MABTON - Last Friday's Mabton town hall meeting focused on education and creating an environment designed to educate students coming from all kinds of backgrounds.
The first speaker, Susan Martin from ESD 105, discussed the effect adverse childhood experiences can have on people and education.
Martin said, "We don't know about the trauma in the lives of these kids before they come to us."
These experiences can affect a student's ability or motivation to learn, as well as their emotional, physical and social state.
In fact, Martin's presentation showed a direct correlation between criminal activity and adverse childhood experiences in various studies, including one from Pierce County in the mid-1990s.
The study looked at 100 juvenile offenders in Pierce County. They discovered that 17 offenders reported zero to one adverse childhood experience, 50 reported two to three experiences, and 33 reported four or more.
The experiences often focus around the loss or abandonment by a parent, Martin revealed, but they include many other experiences such as the incarceration of a relative, neglect, emotional, physical and sexual abuse, substance abuse, bullying and threats or intimidation.
The way to aid these students is to create a compassionate school system, Martin revealed.
According to The Heart of Learning and Teaching, a resource released by the Office of Superintendent of Public Instruction, creating a compassionate school will help develop successful learners.
The six principles discussed in the guide include empowering students, providing unconditional positive responds, maintaining high expectations, avoiding assumptions, becoming a relationship coach and providing students with opportunities for helpful participation.
These six principles all relate to three compassionate curriculum strategies for teachers to implement within the classroom.
They include making students feel safe, connected and reassured of their well-being in the classroom, providing emotional and behavioral self-regulation so students can identify and name their feelings and bodily states, and finally boosting their social and academic skills, as well as their belief in themselves.
But Martin warned those at the town hall meeting that teachers are endanger of experiencing burn out, compassion fatigue and vicarious trauma.
"Trauma is like ripples in a pond," Martin revealed. Teachers, staff and community members who are able to get students to open up about their adverse childhood experiences share a part of the trauma and so it is important to develop resiliency.
Martin says teachers can do this by learning how to care for themselves, emotionally and physically, and in many other ways.
Martin said, "You can't teach what you don't know; you can't lead where you won't go."
Dr. Donna Beegle, the second speaker at the meeting, knew what she taught those attending the meeting - indeed, she lived it.
Beegle addressed poverty issues and she used her own life experience to give an account of how a child in poverty can react to the world around them.
"Kids don't all start off the same," she said.
Beegle revealed that a child born into poverty today is even less likely to receive their education than one born into poverty in the 1940s.
Back then, Beegle said that poverty, racial restrictions, religious beliefs and gender were considered factors when students did not receive their education.
Today, the two main factors are race and poverty. This is particularly detrimental today because there are fewer jobs on the market who accept students without an education than there were in 1940.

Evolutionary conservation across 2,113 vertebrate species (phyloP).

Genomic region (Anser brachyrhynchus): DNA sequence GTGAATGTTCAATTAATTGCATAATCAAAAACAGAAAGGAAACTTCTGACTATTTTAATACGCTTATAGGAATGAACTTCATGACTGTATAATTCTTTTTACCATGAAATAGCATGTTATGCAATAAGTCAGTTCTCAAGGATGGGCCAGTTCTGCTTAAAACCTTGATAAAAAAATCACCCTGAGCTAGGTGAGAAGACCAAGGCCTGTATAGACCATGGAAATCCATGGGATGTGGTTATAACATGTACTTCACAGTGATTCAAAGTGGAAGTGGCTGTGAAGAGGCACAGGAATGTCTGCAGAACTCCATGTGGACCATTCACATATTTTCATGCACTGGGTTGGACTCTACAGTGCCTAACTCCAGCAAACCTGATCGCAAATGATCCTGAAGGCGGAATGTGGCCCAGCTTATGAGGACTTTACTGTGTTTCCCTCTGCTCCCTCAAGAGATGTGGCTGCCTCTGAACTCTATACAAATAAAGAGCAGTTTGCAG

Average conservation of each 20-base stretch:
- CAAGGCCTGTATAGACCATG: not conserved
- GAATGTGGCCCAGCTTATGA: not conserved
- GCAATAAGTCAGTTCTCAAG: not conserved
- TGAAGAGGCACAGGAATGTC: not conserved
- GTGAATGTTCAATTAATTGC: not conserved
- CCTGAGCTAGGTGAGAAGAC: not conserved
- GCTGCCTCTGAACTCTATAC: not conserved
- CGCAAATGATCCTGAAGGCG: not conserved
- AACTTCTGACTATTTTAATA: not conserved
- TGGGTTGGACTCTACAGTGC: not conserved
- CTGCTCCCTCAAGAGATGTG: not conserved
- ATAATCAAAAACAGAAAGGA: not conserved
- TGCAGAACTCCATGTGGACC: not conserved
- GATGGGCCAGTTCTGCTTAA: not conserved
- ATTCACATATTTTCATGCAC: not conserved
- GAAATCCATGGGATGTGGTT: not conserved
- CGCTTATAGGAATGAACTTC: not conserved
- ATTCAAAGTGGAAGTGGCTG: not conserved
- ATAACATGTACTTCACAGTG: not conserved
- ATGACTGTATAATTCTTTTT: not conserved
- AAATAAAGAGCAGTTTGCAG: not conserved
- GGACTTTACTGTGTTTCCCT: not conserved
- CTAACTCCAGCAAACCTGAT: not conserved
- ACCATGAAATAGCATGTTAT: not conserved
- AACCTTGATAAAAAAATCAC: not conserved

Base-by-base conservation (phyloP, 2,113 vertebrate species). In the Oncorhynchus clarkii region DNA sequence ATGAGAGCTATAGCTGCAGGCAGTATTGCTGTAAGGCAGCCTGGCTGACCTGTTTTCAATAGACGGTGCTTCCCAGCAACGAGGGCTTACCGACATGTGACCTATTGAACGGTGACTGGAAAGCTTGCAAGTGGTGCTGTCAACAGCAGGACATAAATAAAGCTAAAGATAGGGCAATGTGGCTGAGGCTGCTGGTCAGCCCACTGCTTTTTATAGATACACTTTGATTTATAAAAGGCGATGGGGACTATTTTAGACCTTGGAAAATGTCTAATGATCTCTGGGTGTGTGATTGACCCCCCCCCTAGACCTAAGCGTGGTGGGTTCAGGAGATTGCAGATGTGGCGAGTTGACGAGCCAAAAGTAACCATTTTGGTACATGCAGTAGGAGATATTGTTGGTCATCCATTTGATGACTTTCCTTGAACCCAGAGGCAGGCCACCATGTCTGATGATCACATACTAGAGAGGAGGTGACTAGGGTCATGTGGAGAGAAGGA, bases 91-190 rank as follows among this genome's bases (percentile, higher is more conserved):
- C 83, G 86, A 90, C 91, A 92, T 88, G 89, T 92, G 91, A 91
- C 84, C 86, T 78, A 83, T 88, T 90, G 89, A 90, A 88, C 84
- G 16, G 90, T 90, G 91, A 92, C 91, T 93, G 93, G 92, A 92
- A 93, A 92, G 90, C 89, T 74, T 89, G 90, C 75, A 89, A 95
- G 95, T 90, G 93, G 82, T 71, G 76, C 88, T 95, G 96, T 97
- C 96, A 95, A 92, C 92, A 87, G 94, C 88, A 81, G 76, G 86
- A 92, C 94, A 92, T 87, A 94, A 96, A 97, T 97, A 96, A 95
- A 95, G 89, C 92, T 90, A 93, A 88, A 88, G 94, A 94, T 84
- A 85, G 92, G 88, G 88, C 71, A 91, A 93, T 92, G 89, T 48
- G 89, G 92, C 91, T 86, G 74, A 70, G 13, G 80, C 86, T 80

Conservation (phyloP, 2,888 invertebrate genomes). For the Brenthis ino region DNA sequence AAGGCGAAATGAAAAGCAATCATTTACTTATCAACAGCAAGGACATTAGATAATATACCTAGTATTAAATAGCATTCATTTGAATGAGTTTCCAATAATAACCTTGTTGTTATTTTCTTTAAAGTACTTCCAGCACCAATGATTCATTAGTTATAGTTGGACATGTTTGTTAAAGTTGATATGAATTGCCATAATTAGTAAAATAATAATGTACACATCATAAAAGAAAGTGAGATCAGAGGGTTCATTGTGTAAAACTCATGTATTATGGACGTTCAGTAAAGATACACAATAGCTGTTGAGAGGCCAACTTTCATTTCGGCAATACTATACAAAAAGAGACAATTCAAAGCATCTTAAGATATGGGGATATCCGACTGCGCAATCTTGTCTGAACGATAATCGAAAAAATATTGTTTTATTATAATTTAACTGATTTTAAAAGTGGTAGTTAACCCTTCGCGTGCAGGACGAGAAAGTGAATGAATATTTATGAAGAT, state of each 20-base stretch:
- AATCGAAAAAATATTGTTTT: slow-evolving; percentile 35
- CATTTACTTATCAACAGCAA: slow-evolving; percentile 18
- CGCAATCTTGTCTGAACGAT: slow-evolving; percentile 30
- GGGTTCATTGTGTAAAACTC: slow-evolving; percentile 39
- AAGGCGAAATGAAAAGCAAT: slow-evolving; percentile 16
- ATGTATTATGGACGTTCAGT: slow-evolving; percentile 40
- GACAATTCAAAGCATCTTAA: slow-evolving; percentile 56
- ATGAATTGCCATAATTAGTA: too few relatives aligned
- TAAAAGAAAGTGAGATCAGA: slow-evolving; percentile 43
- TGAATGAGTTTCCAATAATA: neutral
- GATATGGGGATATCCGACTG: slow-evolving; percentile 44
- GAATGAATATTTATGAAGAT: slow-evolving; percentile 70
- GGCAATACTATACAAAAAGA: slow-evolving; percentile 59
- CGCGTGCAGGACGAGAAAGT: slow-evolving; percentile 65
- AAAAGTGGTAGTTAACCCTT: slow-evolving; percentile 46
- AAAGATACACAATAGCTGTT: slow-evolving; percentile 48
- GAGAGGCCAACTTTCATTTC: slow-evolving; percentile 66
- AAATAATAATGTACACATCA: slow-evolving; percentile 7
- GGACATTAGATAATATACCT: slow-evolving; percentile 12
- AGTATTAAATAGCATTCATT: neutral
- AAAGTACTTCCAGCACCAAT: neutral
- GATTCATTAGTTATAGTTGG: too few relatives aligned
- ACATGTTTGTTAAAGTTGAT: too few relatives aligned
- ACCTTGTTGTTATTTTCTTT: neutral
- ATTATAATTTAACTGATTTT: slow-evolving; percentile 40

Beegle comes from a family that experienced generational poverty. She explained that means her family worked during the day so they could eat at night. Their concerns were not focused on paying rent next month, or buying food next week. They were concerned with making it through the day.
Beegled said growing up in these conditions makes education hard.
"Imagine giving a student in those conditions an assignment due in two weeks."
Students in these kinds of situations are less concerned with the assignment because they are just trying to make it through the day. Getting a good grade isn't a strong enough incentive, Beegle said.
"All humans are motivated," she said, "but incentives need to make sense."
Getting an education is not often an incentive for students experiencing extreme poverty. Beegle said getting to school is often a great accomplishment.
"We all want to learn, but some of us have been taught that education is not for us."
Beegle was one of those who believed that education was for other people. While she has her PhD now, Beegle did not get her GED until she was in her late 20s. Many of her family members, including her brothers are illiterate and Beegle says she is the only one in her family who has not been incarcerated.
"Poverty feels like war," Beegle said. "Poverty feels like survival."
In a video shown by Beegle, one of her brothers revealed the steps that led him toward a life of crime. He recalled seeing his parents struggle to live and then seeing people live in big houses, with more things than they possibly needed. It made sense to him to take from those affluent people to help those who are barely surviving.
Beegle also revealed that living in poverty does not teach students to trust. In fact, she says that she still feels uneasy when she sees a police officer.
The presentation was designed to encourage people to seek facts about poverty. Beegle says there are lots of misconceptions about poverty and facts are lost among people who are quick to pass judgment on those living in poverty.
One fact that Beegle pointed out is that the U.S. Census Bureau reports that the average person living in poverty has 1.7 jobs and they still can't make ends meet.
"We cannot enable a human being who does not have their fundamental needs met," Beegle said.